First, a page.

WASHINGTON, April 4, 2012 /PRNewswire-USNewswire/ -- Today, the National Fair Housing Alliance (NFHA) and four of its local member organizations announced the results of an undercover investigation into the ways the nation's financial institutions are failing to maintain and market Real Estate Owned (REO) properties in African-American and Latino neighborhoods. The investigation of REO properties in nine major U.S. cities found striking incidents of discrimination in the care and maintenance of properties, with foreclosed properties in White areas being much better maintained and marketed than those in neighborhoods of color.
A report of the investigation, "The Banks Are Back, Our Neighborhoods Are Not: Discrimination in the Maintenance and Marketing of REO Properties," was released today. It details the results of the evaluation of more than 1,000 REO properties located in and around Atlanta, GA; Baltimore, MD; Dallas, TX; Dayton, OH; Miami/Fort Lauderdale, FL; Oakland/Richmond/Concord, CA; Philadelphia, PA; Phoenix, AZ; and Washington, DC.
"This report offers evidence that banks responsible for peddling unsustainable loans to communities of color and triggering our current foreclosure crisis are continuing to damage those communities by failing to properly maintain and market the properties they own," said Shanna L. Smith, President and CEO of the National Fair Housing Alliance.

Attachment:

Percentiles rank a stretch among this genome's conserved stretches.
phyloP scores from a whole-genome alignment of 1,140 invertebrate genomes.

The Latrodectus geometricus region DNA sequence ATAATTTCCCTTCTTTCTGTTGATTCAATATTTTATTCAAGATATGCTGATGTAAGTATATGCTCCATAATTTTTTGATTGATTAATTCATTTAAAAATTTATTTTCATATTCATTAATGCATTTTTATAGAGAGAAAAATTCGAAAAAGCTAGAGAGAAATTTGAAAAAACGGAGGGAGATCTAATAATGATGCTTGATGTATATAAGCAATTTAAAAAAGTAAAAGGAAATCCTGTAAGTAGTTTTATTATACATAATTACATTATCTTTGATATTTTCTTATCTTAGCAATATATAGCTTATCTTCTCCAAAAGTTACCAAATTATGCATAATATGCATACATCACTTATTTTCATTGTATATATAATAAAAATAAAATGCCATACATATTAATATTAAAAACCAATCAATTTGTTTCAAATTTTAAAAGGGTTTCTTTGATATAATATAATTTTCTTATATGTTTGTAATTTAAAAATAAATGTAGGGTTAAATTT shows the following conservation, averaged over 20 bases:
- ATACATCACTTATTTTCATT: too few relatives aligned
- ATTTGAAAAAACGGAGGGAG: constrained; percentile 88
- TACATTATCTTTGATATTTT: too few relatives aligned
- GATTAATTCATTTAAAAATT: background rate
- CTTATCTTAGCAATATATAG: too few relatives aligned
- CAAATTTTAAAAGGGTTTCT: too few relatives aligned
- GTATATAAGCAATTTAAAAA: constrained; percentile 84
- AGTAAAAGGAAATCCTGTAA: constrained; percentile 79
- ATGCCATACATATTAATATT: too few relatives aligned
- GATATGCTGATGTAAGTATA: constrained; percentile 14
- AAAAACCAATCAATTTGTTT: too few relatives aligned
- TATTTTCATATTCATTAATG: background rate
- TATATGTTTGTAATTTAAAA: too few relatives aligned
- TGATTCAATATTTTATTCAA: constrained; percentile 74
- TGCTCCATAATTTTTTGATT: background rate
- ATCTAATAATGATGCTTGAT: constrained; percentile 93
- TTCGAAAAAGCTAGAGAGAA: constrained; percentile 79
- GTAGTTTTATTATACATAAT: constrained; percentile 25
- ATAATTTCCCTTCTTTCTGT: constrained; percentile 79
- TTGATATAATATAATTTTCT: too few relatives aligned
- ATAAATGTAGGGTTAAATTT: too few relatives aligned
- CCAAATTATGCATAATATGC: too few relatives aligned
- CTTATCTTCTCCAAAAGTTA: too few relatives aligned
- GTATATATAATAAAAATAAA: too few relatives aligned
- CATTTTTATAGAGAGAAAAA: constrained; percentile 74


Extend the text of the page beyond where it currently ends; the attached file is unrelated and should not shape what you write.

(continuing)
"This is an investigation – not a study –- that will culminate in the filing of administrative complaints with HUD and/or lawsuits in federal district court," continued Smith. "The first complaint will be filed shortly."
The National Fair Housing Alliance in Washington, D.C., and four of its member organizations – the Miami Valley Fair Housing Center in Dayton, OH; Housing Opportunities Project for Excellence in Miami, FL; Metro Fair Housing Services in Atlanta, GA; and North Texas Fair Housing Center in Dallas, TX – evaluated the maintenance and marketing of REO properties on a 100-point scale, subtracting points for broken windows and doors, water damage, overgrown lawns, no "for sale" sign, trash on the property, and other deficits.